One thing that occurred to me: while I had maintained a steady 50-60% range of influence for a long time, I had only crossed threshold to the highest level of imperium (12 armies, 4 edicts, etc) only a couple of turns before. Perhaps that's a factor...maybe the civil war doesn't trigger until you're big enough to deal with it?

  13. #13

    Default Re: Can someone explain internal politics to me?

    More gravitas per turn means more power per turn.
    My question is what does this actually mean in terms of your campaign? Is your populace happier? Units cheaper? Or simply you get closer to civil war?

  14. #14

    Default Re: Can someone explain internal politics to me?

    I have also never really seen an option for marriage. I never see women really and my generals come of age and die as bachelors I guess.

  15. #15
    Stranger in a strange land Moderator Hooahguy's Avatar
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    Default Re: Can someone explain internal politics to me?

    Quote Originally Posted by AntiDamascus View Post
    I have also never really seen an option for marriage. I never see women really and my generals come of age and die as bachelors I guess.
    From the faction panel you can marry off certain generals. Why you cant marry off anyone is beyond me (like I couldnt marry off my faction leader despite him being single), but that seems to be how it is now.
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  16. #16

    Default Re: Can someone explain internal politics to me?

    Quote Originally Posted by Seyavash View Post
    My question is what does this actually mean in terms of your campaign? Is your populace happier? Units cheaper? Or simply you get closer to civil war?
    The only tangible benefit I've found thus far to having substantial influence is that you can trade in some senate support in exchange for political promotions for your family's characters. Tribune, Aedile, Praetor, Consul, Governor (maybe some others?). These carry some pretty decent trait bonuses, especially the higher ones. BUT...

    In addition to costing Senate influence, these promotions also cost money, so they're a pretty big hit on the treasury as well...so am not sure they're really worth pursuing. Most problematic is that there are rank/age requirements...by the time your general has been around long enough and fought enough battles to have sufficient rank to qualify for the higher promotions (e.g., Consul and Governor), well heck, the old fart is about to die off anyway, so you've only got a limited number of turns to enjoy those trait buffs.

    I got one general up to Consul and was working to get him to Governor, hurrying his legion toward my next enemy to fight the battle for his required rank-up. Dude was in his 60's already, though, and he died on the way. Kinda stopped worrying about promotions after that.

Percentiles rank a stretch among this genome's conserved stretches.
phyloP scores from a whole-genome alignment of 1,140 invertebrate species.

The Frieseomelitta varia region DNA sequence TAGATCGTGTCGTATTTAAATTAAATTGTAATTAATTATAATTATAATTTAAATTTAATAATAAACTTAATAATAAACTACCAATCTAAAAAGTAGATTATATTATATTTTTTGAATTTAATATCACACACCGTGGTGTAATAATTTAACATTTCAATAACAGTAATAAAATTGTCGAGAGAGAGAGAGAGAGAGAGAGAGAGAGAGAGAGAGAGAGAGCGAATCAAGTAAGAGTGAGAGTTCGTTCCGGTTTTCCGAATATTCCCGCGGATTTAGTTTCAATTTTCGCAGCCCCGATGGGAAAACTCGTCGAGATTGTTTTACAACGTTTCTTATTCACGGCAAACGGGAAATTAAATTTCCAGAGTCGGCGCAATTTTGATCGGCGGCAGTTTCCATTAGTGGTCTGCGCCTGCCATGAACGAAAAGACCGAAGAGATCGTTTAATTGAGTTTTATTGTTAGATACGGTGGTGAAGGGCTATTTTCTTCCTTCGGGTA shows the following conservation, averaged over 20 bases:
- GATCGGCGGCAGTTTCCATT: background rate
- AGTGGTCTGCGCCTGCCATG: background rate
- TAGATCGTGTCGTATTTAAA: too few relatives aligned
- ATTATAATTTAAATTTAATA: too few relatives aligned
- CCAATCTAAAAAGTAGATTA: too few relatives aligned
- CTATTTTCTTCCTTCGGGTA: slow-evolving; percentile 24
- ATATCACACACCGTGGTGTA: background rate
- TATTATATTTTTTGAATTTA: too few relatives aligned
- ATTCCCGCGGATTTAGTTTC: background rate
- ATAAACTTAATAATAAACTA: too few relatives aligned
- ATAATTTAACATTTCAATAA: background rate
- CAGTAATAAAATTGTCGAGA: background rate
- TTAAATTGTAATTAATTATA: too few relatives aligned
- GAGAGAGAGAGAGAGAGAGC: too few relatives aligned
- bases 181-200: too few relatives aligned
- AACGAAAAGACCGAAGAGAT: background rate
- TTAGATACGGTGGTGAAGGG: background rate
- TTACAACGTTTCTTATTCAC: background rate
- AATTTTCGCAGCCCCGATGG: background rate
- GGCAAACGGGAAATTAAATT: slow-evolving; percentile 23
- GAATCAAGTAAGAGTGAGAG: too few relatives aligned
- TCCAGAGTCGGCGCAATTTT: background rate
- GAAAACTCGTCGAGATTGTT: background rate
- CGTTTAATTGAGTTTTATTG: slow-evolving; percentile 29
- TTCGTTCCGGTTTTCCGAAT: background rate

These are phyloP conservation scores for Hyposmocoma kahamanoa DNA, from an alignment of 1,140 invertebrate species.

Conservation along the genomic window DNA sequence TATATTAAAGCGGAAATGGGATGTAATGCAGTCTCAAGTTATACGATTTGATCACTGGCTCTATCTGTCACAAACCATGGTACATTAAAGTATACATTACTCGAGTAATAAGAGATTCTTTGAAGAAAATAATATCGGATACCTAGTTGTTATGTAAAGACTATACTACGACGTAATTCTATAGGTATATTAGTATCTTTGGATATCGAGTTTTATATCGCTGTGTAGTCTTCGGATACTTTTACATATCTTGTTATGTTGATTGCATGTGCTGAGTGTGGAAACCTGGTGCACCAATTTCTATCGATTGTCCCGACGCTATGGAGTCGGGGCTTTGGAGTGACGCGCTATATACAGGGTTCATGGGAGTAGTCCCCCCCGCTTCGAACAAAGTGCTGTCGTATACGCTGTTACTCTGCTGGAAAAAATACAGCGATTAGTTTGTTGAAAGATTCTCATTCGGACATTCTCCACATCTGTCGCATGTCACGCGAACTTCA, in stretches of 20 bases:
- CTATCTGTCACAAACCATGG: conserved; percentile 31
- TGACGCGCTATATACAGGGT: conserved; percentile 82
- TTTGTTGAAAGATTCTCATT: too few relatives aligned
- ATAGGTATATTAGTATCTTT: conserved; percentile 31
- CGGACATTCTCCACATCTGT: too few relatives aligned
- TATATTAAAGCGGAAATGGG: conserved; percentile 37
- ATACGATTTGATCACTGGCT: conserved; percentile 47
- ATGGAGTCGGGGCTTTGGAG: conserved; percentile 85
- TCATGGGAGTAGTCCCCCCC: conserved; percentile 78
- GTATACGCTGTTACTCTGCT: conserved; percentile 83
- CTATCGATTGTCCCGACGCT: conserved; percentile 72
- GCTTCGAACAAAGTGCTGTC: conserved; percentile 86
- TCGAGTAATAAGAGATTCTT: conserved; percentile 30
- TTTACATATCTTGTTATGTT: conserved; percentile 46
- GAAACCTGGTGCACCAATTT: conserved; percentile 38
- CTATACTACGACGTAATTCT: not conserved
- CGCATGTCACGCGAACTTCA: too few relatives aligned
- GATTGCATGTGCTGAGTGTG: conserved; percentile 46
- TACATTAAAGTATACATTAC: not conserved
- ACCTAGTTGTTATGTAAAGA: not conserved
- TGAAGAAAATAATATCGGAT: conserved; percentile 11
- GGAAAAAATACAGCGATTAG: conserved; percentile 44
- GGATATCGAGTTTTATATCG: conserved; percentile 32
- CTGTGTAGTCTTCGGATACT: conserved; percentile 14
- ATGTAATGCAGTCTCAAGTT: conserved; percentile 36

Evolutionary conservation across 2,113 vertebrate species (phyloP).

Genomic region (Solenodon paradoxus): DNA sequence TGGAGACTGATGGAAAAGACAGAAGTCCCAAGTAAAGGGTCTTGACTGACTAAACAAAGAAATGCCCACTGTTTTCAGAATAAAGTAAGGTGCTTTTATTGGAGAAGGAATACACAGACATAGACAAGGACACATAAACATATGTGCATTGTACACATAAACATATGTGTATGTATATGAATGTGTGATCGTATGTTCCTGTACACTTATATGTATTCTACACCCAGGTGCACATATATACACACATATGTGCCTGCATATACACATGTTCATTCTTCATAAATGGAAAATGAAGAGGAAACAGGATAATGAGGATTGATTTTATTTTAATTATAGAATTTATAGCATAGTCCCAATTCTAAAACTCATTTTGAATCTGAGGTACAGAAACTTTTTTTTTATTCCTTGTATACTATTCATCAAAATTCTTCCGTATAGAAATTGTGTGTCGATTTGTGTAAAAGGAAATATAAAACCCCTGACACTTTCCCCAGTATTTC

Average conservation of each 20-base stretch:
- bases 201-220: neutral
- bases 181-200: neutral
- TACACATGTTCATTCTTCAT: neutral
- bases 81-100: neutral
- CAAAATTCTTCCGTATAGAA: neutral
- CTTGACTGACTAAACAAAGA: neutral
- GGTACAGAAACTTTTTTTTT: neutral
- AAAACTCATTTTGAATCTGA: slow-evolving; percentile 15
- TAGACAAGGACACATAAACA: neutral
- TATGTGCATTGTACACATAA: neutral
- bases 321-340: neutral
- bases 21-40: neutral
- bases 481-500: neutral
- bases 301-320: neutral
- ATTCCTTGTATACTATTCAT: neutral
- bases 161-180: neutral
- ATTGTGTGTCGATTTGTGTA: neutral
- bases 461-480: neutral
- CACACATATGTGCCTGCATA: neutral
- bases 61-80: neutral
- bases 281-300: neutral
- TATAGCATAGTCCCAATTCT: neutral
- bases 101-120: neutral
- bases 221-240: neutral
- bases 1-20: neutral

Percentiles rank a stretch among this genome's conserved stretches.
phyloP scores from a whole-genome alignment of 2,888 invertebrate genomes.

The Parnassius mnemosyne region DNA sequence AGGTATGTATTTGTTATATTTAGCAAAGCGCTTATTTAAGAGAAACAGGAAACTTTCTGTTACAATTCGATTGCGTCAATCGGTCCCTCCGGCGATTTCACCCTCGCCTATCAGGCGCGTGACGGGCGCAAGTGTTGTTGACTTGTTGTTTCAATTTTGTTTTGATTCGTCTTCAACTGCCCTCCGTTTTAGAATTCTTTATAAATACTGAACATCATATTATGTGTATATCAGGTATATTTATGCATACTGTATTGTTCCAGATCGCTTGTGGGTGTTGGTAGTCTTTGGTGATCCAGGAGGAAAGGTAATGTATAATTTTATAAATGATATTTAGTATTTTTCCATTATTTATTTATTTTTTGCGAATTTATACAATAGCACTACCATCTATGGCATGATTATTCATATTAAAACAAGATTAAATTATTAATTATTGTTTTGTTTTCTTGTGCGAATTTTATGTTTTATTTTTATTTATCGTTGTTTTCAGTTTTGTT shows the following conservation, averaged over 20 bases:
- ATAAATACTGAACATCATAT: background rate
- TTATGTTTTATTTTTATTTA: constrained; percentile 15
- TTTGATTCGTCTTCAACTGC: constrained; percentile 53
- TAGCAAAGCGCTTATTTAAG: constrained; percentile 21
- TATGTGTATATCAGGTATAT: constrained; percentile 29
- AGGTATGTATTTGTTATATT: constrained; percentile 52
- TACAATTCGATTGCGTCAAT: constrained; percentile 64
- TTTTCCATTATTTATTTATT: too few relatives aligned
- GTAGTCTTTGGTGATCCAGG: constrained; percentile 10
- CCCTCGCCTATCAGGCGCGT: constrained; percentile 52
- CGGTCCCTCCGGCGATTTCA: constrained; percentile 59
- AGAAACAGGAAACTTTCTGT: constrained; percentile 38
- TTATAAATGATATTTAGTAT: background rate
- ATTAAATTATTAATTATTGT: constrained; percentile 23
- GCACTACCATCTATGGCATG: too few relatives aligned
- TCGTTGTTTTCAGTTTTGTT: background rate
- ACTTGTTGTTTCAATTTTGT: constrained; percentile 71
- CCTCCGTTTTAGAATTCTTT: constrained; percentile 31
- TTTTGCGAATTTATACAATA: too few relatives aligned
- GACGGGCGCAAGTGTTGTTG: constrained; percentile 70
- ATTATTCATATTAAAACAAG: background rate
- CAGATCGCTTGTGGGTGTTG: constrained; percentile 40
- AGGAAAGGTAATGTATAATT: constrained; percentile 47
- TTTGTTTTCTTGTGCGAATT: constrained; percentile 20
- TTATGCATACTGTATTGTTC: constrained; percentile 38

17. #17
    Member Member Sp4's Avatar
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    Default Re: Can someone explain internal politics to me?

    I've had some people get ridiculously old. My first faction leader made it to 87, one of my druidesses got to 85 and some other general or mine is nearing 80. My current faction leader (an admiral) is also 78.

  18. #18

    Default Re: Can someone explain internal politics to me?

    That's way better that when I played MII and a general would get to like 60 and die.

  19. #19
    Member Member Sp4's Avatar
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    Default Re: Can someone explain internal politics to me?

    Yeah in M2, 60-70 was the most people got. In R1, I can't really remember but probably around the same, maybe a little older. It's just kind of funny that my unstoppable Gallic Confederation is essentially run by a bunch of old farts who probably can't get on their horse on their own anymore (yet, one of them charges into the enemy in every battle ahead of his bodyguard of Oathsworn

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  20. #20

    Default Re: Can someone explain internal politics to me?

    R1 seemed to get people older than M2 I believe. I remember at the time thinking it was odd that generals in olden Roman times were living to their 70s all the time. I know it was possible but always seemed funny.

  21. #21
    Nobody expects the Senior Member Lemur's Avatar
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    Default Re: Can someone explain internal politics to me?

    Quote Originally Posted by AntiDamascus View Post
    R1 seemed to get people older than M2 I believe. I remember at the time thinking it was odd that generals in olden Roman times were living to their 70s all the time. I know it was possible but always seemed funny.
    The Romans understood sewage, and the importance of separating your feces from your food. Boom! Old age.

    Lifespans for citizens were much longer in 0 AD Rome than, say, 1200 AD Rome.
    "Those are my principles, and if you don't like them ... well, I have others." — Groucho Marx

  22. #22

    Default Re: Can someone explain internal politics to me?